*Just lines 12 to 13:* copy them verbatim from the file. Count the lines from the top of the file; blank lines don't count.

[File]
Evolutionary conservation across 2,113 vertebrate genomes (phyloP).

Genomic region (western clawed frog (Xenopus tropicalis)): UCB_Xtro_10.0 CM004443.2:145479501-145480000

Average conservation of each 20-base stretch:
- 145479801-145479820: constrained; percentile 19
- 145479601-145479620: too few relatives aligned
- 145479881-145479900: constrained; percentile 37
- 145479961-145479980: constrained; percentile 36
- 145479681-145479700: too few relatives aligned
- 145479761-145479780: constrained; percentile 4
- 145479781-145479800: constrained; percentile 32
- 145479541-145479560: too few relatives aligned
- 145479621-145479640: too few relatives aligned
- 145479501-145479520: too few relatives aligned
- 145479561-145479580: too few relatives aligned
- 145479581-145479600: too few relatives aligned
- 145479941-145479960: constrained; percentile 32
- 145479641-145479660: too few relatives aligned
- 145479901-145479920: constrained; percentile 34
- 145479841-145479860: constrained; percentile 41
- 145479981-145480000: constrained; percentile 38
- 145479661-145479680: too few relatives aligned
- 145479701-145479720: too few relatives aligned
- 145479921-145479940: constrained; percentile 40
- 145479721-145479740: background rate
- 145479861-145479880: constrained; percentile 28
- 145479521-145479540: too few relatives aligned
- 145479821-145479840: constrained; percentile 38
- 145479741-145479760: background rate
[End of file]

- 145479621-145479640: too few relatives aligned
- 145479501-145479520: too few relatives aligned